By Lynne Margolis

From Austin and Australia to the Ozarks and Nashville (twice). And vice-versa.

That’s the circuitous route several musicians found themselves traveling with the House of Songs while participating in a documentary making its official Austin premiere with screenings tonight (Friday, Oct. 27) and Nov. 1 as part of the Austin Film Festival.

Courtesy The House of Songs

Courtesy The House of Songs

The 24-minute film, Albert E. Brumley: Songwriter of the Ozarks, captures the experiences of several songwriters from Australia and Austin who gathered in Northwest Arkansas to complete unfinished songs left behind by Brumley, author of “I’ll Fly Away,” one of the most-recorded songs in gospel music history. It also explores the background of this devout Oklahoma native and why he chose to settle in the Ozarks, where he purchased a publishing company and wrote over 800 songs, including “Turn Your Radio On,” “If We Never Meet Again (This Side of Heaven),” “I’ll Meet You In The Morning” and “He Set Me Free.” All were popularized by other artists; he never recorded them himself.

When Brumley’s granddaughter, Betsy, invited House of Songs founder Troy Campbell to take on the task of finishing the songs, he recruited fellow Austin artists Akina Adderley, Dawn & Hawkes and Graham Wilkinson. Austin’s sister city, Adelaide, Australia, had expressed interest in working with the House of Songs, and sent Dan Crannitch, Taasha Coates and Kelly Menhennett to join them. In 2016, they spent several days getting to know one another while touring the region to better understand Brumley’s frame of reference. Then they traveled to AmericanaFest in Nashville, where they discussed the project and performed several songs.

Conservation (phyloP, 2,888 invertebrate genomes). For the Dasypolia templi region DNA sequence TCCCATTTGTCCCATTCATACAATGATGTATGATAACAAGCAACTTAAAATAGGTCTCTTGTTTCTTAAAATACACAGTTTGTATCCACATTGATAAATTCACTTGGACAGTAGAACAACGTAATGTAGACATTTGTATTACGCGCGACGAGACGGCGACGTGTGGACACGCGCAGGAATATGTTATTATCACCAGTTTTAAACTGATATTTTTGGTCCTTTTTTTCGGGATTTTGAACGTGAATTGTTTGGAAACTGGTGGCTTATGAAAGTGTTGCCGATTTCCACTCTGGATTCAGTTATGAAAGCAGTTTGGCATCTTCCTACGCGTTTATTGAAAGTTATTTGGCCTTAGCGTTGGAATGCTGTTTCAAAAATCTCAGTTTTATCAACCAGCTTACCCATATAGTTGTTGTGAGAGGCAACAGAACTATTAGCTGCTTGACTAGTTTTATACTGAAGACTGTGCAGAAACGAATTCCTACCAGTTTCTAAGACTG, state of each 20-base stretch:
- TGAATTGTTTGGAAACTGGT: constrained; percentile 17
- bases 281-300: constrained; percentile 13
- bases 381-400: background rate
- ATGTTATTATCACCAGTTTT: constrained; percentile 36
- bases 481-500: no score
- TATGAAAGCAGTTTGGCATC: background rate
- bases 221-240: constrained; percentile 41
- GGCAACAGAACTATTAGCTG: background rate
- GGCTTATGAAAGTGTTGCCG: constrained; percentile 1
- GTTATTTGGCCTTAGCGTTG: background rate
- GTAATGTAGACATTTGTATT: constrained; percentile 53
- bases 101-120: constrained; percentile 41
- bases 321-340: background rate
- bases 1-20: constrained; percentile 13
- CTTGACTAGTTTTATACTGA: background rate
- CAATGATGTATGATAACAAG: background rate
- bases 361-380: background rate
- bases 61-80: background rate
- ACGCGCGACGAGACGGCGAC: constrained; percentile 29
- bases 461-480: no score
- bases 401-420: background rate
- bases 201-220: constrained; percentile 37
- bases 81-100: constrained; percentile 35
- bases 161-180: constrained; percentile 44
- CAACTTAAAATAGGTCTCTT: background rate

One year later, most of the group returned to Nashville to screen the documentary, directed by Campbell and Austin Tolin, and reprise their songs. They were also invited to the Adelaide Film Festival, but the festival couldn’t cover the costs of sending all the American participants. So the House hosted an open house as a fundraiser right after returning from Nashville. Austin Mayor Steve Adler attended — and gave a sizable donation toward their just-completed October trip.

After viewing the film and hearing some songs performed live, he enthused, “This project is just incredible. … This is the best of what Austin music is.”

In Nashville, Wilkinson noted, “It’s greater than the individual. It’s about the song.”

And it’s spreading. Not long after that 2016 Ozarks visit, the Walton Family Foundation reached out to Campbell about establishing an Ozarks version of Austin’s House of Songs, where artists from around the world come to collaborate with Austinites. The House of Songs Ozarks officially opened its doors in September, just before AmericanaFest, and recently welcomed artists from Pakistan and Cuba.

Eric Witthans (Lost John, Mother Merey & the Black Dirt) a Fayetteville, Arkansas, resident who has spent time in both houses, says, “Every house has its own energy. I feel inspired by each space.”

The artists who participate make friendships and connections that often lead to international touring and even hits; the concept itself grew from Campbell’s experience collaborating with Denmark’s Poul Krebs, with whom he reunited in September for a brief tour of the Netherlands. In some cases, those connections have become even more permanent: Coates wound up marrying Austinite Ray Flowers after meeting him at the 2016 AmericanaFest House of Songs presentation.

They now live in Adelaide.

Maybe they’ll incubate the next House of Songs outpost there. Stay tuned.

“Albert E. Brumley: Songwriter of the Ozarks,” presented as part of the Texas Film Commission’s “Everything’s Shorter in Texas” program, screens at 6:30 p.m. Friday, Oct. 27 at the Galaxy Highland theater, 6700 Middle Fiskville Road, and Wednesday, Nov. 1 at 8:30 pm. at the Long Center’s Rollins Studio Theatre, 701 W Riverside Drive.